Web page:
responding to changes in body temperature above or below a set point by activating
mechanisms that promote heat loss or gain
Nerve cells that sense temperature are in the skin, hypothalamus, and several other
body regions
Warm receptors signal the hypothalamic thermostat when temperatures when
temperatures increase; cold receptors signal temperature decrease. At body
temperatures below the normal range, the thermostat inhibits heat loss mechanisms
and activates heat-saving ones such as vasoconstriction of superficial vessels and
erection of fur, while stimulating heat-generating mechanisms
In response to elevated body temperature, the thermostat shuts down heat retention
mechanisms and promotes body cooling by vasolidation, sweating, or panting. The
thermostat can also respond to external temperature even without changes in body
core temperature
Adjustment to Changing
Temperatures
Many animals can adjust to a new range of environmental temperatures over a period of days or
weeks, a physiological response called acclimatization
Both ectotherms and endotherms acclimatize, but in different ways. In birds and mammals,
acclimatization includes adjusting amount of insulation by growing or shedding fur
Helps endotherms keep constant body temperature in warm and cold seasons
Acclimatization responses in ectotherms often include adjustments at the cellular level. Cells
may increase certain enzymes or produce variants of enzymes that have the same function but
different optimal temperatures.
Membranes may also change proportions of saturated and unsaturated lipids they contain,
which helps keep membranes fluid at different temperatures
Some ectotherms protect themselves by producing “antifreeze” compounds that prevent ice
formation in the cells
Cells can often make rapid adjustments to temperature changes. Mammalian cells respond
to a marked increase in temperature and to other forms of severe stress by accumulating
molecules called stress-induced proteins, including heat shock proteins
Within minutes of being shocked, the cells begin synthesizing heat-shock proteins to
help maintain the integrity of other proteins that would be denatured by severe heat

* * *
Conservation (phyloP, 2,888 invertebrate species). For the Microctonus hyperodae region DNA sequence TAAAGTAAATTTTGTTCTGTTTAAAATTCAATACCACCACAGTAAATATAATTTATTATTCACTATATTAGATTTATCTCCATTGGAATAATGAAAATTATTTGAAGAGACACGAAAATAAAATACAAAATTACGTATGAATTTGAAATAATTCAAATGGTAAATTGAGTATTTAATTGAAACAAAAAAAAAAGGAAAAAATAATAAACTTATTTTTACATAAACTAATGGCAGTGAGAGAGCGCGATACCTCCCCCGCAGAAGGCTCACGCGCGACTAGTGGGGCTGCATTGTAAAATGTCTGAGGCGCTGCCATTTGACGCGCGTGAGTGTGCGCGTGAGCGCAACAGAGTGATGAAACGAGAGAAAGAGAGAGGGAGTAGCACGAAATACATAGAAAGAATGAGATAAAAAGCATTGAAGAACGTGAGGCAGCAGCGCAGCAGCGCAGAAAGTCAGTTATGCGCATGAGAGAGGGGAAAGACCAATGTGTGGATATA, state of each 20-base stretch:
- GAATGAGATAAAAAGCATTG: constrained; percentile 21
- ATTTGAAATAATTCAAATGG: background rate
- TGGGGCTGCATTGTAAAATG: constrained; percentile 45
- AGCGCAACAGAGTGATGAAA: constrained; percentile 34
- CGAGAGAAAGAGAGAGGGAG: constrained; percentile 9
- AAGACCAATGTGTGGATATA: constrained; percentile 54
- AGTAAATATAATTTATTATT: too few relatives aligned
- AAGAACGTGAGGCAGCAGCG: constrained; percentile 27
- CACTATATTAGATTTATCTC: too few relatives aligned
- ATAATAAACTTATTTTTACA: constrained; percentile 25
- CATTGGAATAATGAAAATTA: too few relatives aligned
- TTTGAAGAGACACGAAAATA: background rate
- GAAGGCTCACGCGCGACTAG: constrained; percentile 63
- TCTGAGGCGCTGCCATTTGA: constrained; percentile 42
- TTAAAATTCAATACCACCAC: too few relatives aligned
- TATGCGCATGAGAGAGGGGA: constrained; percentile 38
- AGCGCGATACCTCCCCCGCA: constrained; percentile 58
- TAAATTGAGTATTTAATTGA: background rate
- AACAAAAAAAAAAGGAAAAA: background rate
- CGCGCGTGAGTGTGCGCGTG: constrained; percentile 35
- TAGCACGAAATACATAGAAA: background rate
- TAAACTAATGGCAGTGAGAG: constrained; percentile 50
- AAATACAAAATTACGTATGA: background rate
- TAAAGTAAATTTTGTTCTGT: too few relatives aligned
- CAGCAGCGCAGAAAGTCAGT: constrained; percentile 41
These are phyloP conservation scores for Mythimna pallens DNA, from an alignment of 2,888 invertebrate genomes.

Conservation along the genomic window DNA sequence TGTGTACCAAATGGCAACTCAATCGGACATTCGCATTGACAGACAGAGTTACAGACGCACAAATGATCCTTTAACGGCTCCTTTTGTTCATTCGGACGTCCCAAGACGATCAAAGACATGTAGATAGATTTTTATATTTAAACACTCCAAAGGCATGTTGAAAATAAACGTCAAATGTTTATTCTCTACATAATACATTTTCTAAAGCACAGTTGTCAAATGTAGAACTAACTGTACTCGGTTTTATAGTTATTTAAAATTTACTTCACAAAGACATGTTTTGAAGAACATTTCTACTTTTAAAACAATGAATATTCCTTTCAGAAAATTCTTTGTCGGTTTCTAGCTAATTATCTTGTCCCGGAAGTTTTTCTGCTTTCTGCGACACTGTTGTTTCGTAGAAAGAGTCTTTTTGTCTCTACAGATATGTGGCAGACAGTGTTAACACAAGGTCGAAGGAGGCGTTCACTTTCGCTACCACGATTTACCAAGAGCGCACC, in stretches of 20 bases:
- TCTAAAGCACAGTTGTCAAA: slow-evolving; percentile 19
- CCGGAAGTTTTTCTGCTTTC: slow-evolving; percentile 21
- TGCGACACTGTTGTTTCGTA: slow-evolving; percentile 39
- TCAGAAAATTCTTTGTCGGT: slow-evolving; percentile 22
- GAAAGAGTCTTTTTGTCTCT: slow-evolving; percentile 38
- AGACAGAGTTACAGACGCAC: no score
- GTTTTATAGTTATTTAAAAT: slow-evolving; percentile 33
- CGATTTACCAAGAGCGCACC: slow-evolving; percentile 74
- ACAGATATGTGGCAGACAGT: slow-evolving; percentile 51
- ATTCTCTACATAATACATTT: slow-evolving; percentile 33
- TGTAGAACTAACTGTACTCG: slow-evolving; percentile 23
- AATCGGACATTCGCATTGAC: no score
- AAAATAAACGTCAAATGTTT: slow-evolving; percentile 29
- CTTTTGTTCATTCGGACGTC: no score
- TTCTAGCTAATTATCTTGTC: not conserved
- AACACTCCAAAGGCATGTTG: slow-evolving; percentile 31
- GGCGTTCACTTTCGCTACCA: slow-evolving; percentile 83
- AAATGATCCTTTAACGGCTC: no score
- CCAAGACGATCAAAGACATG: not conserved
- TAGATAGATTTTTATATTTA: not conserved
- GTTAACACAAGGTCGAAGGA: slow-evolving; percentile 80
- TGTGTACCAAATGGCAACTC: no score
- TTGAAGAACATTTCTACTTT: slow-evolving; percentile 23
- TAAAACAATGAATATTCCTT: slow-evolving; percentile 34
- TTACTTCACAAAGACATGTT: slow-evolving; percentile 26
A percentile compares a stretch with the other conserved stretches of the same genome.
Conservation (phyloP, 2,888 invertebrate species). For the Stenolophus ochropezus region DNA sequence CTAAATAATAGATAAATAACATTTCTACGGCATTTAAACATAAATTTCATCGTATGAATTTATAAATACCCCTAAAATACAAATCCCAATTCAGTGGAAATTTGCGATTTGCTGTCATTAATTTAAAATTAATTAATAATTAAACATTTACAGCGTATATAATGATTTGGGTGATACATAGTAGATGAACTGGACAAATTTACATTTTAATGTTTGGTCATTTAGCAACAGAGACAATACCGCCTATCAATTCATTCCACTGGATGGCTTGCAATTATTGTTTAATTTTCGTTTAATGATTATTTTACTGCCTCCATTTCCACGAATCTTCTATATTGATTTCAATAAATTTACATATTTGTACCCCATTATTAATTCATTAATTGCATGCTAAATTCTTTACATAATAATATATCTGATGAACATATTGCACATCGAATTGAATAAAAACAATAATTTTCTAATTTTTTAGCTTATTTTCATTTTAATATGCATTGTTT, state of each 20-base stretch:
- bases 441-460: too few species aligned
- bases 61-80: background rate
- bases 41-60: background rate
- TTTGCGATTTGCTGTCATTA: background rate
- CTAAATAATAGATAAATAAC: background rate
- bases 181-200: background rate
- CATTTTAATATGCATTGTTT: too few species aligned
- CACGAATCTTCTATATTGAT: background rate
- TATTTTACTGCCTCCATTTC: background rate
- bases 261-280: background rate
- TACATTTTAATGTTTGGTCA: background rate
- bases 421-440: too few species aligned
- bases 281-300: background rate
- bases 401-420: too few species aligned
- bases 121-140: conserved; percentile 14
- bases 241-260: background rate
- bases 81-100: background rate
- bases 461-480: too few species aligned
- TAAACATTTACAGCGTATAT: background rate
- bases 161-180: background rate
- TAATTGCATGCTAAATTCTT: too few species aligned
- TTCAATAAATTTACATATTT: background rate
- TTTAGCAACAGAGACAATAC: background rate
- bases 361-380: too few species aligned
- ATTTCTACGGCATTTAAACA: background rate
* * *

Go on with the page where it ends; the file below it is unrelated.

Stress induced proteins help prevent cell death when an organism is challenged by
severe changes in the cellular environment
Torpor and Energy
Conservation
Despite their many adaptations for homeostasis, animals may occasionally encounter
conditions that severely challenge their abilities to balance heat, energy, and materials
budgets.
An adaptation that enables animals to save energy while avoiding difficult and dangerous
conditions is torpor, a physiological state in which activity is low and metabolism decreases
Hibernation: long-term torpor that is an adaptation to winter cold and food scarcity.
When vertebrate endotherms enter torpor or hibernation, their body temperatures
decline-in effect, their body’s thermostat is turned down
Resulting energy savings due to lower metabolic rate and less heat production are
huge; metabolic rates during hibernation can be several hundred times lower than if
the animal attempted to maintain normal body temperatures
This allows hibernators to survive very long periods on limited supplies of
energy stored in the body tissues or as food cached in a burrow
Estivation, or summer torpor, also characterized by slow metabolism and inactivity
enables animals to survive long periods of high temperatures and scarce water supplies.
Many small mammals and birds exhibit a daily torpor that seems to be adapted to their
feeding patterns
An animals daily cycle of activity and torpor appears to be a built-in rhythm controlled
by its biological clock
Bibliography
Campbell, Neil A., and Jane B. Reece. Biology. AP ed. Vol. 7th. San Francisco: Pearson
Education, 2005. Print.
E., Marino F. Thermoregulation and Human Performance. NSW: Bathurst, 2008. Print.
"Homeostasis." - Definition from Biology-Online.org. Web. 07 Mar. 2012.
<http://www.biology-online.org/dictionary/Homeostasis>.
Pack, Philips. Biology 2nd Edition. New York: Wiley, 2001. Print.
"Tissue (biology)." Wikipedia. Wikimedia Foundation, 03 July 2012. Web. 07 Mar. 2012.
<http://en.wikipedia.org/wiki/Tissue_(biology)>.
"Thermoregulation." Wikipedia. Wikimedia Foundation, 03 June 2012. Web. 07 Mar. 2012.
<http://en.wikipedia.org/wiki/Thermoregulation>.